Feeds:
Posts
Comments

Archive for the ‘Funding’ Category

Lawrence Mayor Dan Rivera. Source: City of Lawrence website

“There are a ton of problems that we’re facing with COVID-19: public health, unemployment, education,” Mayor Dan Rivera said on a recent Strategies for Children Zoom call about his city, Lawrence, Mass.

One of those problems cropped up at the end of August, when police found a woman running an unlicensed child care program with 25 children in her apartment.

“We had to shut the place down,” Rivera says, “but this wasn’t an opportunity to arrest somebody or throw a huge fine at them. That to me would have been criminalizing poverty because most of the people that were bringing their kids there couldn’t afford to have child care or couldn’t find affordable safe child care.”

Back in August, Rivera said it would be better to educate parents and to talk to employers about their workers’ child care needs.

Rivera also found another solution to the problem: himself.

He asked Maria Gonzalez Moeller, CEO of The Community Group, a local nonprofit provider, how much it would cost to provide child care for 200 kids. Then he went to the Lawrence City Council and asked for $400,000 in emergency funds to finance child care scholarships. (more…)

Read Full Post »

Right after the COVID-19 pandemic hit the United States, early childhood education (ECE) advocates were dealing with the immediate crisis and, simultaneously, talking about what the global health crisis would mean for the future.

“We wanted to create a space for that conversation,” Albert Wat, a senior policy director at the Alliance for Early Success, said on a recent Strategies for Children Zoom call.

“We met almost weekly for four months,” Wat says of the 13 states and eight national organizations who joined the conversation. Strategies for Children, an Alliance grantee, represented Massachusetts. “We didn’t want to limit ourselves to current fiscal and policy constraints.”

Instead the group talked about a “North star,” an untethered vision of what the country could do to rebuild child care.

“We wanted to be bold, but we also wanted to be pragmatic,” Wat said.

The result is “Build Stronger: A Child Care Policy Roadmap for Transforming Our Nation’s Child Care System.” (more…)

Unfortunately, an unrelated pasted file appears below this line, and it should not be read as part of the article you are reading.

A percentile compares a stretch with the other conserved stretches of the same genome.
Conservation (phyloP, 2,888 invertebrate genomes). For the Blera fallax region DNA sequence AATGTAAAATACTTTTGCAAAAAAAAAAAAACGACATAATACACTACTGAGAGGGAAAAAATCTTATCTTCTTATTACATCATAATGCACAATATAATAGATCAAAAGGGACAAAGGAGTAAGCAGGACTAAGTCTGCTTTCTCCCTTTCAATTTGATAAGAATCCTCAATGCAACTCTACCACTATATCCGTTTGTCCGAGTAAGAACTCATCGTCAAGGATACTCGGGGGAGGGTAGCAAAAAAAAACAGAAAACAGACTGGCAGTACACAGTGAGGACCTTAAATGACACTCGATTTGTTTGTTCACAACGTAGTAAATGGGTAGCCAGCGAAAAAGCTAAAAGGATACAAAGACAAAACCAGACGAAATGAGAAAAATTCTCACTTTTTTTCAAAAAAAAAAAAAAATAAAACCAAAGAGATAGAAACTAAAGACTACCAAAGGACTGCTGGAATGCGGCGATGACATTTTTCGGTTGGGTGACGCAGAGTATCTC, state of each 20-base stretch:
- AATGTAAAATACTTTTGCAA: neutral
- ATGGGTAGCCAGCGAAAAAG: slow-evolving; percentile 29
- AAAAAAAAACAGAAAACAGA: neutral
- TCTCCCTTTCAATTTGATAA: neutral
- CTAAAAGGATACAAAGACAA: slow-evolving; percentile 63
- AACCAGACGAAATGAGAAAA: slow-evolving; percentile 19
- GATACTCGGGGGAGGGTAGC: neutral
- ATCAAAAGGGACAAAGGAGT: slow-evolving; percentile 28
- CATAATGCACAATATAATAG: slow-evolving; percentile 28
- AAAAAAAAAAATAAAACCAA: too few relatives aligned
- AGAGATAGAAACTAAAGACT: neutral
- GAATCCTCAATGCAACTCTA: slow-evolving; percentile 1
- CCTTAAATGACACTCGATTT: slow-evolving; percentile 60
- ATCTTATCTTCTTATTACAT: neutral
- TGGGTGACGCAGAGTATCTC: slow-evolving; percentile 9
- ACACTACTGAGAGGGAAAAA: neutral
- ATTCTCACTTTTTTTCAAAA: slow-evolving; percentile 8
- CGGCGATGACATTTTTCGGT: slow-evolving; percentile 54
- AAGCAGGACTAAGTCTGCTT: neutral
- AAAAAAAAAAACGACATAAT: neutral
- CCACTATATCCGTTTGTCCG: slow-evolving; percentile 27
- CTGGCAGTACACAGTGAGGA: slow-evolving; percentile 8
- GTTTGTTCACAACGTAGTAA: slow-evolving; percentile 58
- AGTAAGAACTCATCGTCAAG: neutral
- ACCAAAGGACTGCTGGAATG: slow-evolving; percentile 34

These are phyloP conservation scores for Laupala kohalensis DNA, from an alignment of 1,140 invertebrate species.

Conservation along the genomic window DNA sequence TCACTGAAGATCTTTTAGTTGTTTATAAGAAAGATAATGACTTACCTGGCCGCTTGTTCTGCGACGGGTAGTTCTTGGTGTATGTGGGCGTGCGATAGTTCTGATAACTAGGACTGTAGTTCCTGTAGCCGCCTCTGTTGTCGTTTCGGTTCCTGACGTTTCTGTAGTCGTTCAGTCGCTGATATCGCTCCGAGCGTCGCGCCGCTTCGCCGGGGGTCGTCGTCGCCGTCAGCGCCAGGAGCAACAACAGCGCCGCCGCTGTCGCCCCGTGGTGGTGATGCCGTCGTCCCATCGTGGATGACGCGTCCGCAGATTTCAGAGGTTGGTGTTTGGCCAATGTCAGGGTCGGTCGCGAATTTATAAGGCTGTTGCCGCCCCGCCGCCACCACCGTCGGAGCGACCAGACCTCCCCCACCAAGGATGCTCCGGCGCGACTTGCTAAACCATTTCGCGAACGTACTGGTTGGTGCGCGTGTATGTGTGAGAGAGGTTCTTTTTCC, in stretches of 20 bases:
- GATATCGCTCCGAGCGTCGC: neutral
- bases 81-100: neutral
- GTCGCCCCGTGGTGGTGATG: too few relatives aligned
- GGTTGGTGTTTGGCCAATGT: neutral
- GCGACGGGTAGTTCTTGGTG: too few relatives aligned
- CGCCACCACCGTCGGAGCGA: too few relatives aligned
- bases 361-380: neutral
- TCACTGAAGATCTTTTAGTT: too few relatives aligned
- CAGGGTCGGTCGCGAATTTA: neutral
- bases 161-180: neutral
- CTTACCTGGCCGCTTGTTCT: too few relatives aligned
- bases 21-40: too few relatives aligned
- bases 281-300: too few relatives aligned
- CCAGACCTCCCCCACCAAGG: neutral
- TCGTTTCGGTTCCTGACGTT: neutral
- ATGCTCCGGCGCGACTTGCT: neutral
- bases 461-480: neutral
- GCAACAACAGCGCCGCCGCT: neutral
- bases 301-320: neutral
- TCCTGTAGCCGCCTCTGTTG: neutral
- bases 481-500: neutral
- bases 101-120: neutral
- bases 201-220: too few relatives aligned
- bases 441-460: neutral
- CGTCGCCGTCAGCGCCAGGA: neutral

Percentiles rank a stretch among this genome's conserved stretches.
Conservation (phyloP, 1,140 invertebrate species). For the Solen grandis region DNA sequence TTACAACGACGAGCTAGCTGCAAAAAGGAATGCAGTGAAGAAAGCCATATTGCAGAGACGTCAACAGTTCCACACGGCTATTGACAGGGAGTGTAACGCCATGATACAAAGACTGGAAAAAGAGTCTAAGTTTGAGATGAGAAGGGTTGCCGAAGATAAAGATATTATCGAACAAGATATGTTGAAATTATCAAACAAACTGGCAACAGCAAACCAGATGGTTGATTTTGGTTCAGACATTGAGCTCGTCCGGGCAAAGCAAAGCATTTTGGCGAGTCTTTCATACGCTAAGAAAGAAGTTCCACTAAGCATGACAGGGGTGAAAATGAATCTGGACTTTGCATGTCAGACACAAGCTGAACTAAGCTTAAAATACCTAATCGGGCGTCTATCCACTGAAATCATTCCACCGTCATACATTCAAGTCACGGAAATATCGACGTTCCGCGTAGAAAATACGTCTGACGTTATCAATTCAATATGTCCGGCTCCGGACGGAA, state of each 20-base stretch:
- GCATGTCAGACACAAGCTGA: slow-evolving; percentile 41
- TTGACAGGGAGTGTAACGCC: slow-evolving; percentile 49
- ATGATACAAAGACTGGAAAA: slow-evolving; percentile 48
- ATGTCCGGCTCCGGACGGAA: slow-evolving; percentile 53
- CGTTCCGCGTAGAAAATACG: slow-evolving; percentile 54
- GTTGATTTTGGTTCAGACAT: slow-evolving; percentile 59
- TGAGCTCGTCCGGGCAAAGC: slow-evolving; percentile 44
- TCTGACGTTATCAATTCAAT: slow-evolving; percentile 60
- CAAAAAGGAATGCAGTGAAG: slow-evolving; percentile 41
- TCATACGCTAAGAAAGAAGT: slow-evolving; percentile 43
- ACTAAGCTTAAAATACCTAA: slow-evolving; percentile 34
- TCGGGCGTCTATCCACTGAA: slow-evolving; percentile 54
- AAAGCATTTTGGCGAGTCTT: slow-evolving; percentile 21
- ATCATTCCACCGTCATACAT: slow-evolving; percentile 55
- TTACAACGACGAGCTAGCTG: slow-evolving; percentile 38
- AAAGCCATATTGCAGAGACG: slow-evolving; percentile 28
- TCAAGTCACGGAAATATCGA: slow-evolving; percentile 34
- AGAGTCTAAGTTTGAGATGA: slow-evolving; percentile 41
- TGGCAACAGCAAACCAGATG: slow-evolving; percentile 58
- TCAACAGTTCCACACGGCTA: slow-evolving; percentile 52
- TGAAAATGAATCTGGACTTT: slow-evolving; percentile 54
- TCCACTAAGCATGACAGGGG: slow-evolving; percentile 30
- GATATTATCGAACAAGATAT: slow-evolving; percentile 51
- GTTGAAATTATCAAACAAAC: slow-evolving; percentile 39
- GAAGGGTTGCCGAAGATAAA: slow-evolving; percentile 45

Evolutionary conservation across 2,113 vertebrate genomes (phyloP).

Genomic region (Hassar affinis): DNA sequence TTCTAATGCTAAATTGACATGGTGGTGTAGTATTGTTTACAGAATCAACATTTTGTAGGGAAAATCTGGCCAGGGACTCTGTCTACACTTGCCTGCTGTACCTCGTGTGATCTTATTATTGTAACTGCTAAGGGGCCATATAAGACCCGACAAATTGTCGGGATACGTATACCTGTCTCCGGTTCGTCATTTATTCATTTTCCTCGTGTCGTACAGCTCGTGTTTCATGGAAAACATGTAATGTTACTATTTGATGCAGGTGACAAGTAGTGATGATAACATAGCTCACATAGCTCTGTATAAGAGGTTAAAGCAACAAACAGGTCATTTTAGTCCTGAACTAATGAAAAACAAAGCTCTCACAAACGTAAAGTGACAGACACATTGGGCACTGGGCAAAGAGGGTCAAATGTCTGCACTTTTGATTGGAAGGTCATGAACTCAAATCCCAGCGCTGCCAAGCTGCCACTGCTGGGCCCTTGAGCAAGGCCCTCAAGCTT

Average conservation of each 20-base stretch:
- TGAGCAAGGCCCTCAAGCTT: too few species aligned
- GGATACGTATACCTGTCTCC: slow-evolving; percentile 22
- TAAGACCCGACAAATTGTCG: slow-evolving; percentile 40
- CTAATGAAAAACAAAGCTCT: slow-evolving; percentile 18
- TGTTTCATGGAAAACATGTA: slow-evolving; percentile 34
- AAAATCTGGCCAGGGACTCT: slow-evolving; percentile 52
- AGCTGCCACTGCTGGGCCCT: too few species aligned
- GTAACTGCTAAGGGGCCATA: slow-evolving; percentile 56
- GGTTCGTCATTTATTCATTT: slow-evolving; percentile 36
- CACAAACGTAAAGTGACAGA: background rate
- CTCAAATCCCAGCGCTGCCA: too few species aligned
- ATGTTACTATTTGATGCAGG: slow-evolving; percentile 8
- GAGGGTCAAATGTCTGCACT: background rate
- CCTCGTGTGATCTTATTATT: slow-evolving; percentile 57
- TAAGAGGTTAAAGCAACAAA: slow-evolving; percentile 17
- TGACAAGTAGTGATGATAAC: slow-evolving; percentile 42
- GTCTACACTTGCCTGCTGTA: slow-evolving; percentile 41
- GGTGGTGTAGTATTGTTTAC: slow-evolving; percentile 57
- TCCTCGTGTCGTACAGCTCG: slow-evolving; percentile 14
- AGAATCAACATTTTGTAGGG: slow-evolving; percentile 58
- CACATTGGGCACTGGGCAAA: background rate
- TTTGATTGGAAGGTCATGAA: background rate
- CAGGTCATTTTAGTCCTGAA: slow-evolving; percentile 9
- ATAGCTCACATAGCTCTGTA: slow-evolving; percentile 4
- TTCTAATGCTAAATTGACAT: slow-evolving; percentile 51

Read Full Post »

July 29, 2020

Dear Members of our Congressional Delegation:

Thank you for your efforts to support the needs of the Commonwealth’s residents as we continue to confront the myriad challenges caused by the pandemic.

We write today in appreciation of your demonstrated commitment to early education and care and to request that you each do everything within your power to ensure that the final relief bill currently being debated in Congress includes $50 billion in specific, dedicated funding necessary to stabilize our vital field.

The momentum behind the child care sector—both around the country and within the halls of the Capitol—has been gaining for weeks. Finally, the people and their representatives are realizing what we have all known for years: the child care sector is the backbone of our economy, providing education and care for our children while also facilitating parent reentry into the workforce.

Operating on razor-thin margins even before the pandemic, center-based, family child care, and afterschool providers in the Commonwealth are now facing even greater and longer-lasting challenges. The sector is being decimated by pandemic-required reduced capacity and increased cleaning and PPE costs. Cutbacks in services to families and widespread layoffs of staff are also adversely impacting our economic recovery. Worse yet, the damage to the workforce has a disparate impact on women and especially women of color who overwhelmingly serve in this critical, but underappreciated and underpaid role.

Many Massachusetts providers have already shuttered their doors, while the rest are cutting into whatever limited reserves they may have had and are headed for the same outcome. In a new report issued by NAEYC this month, average enrollment is down by 67% across the country and without an infusion of funding, 50% of all programs will be closed by December and only 18% will make it through a year. (more…)

Read Full Post »

“In a vote Wednesday night, the House passed the Child Care Is Essential Act on a bipartisan basis, 249-163. The legislation creates a $50 billion fund to provide grants to help pay for personnel, sanitation, training and other costs associated with reopening and running a child-care facility amid the pandemic.”

“The House also passed on a bipartisan basis the Child Care for Economic Recovery Act, which is designed to provide funding to help child-care providers reopen and improve the safety of care facilities going forward.”

“ ‘We cannot assume that business can go on as usual if we don’t meet the needs of working parents,’ Linda Sanchez (D-Calif.) said during a press conference Wednesday. When reporters started to ask questions pertaining to other news items, Sanchez interrupted to ask that they stick to the topic of child care. ‘I get so tired of everyone wanting to talk about deals and red lining and not talk about what’s relevant to the majority of families in this country,’ she said.”

 

“House passes set of bills that give child care industry a more than $60 billion bailout,” by Megan Leonhardt, CNBC.com, July 29, 2020

Read Full Post »

Report screenshot

 

Even before they are born children face systemic inequalities.

A new report digs into this national problem.

“More than half of the 74 million children in the United States are children of color, and they are served by learning systems that are gravely inequitable. The COVID-19 pandemic and its effects on the health, economic wellbeing, and education of young children, only exacerbate existing inequalities,” according to the report, “Start with Equity: From the Early Years to the Early Grades.”

Released by The Children’s Equity Project, at Arizona State University, and the Bipartisan Policy Center, the report is, according to its website, “an actionable policy roadmap for states and the federal government—as well as for candidates at all levels of government vying for office—to take meaningful steps to remedy these inequities in early learning and education systems.”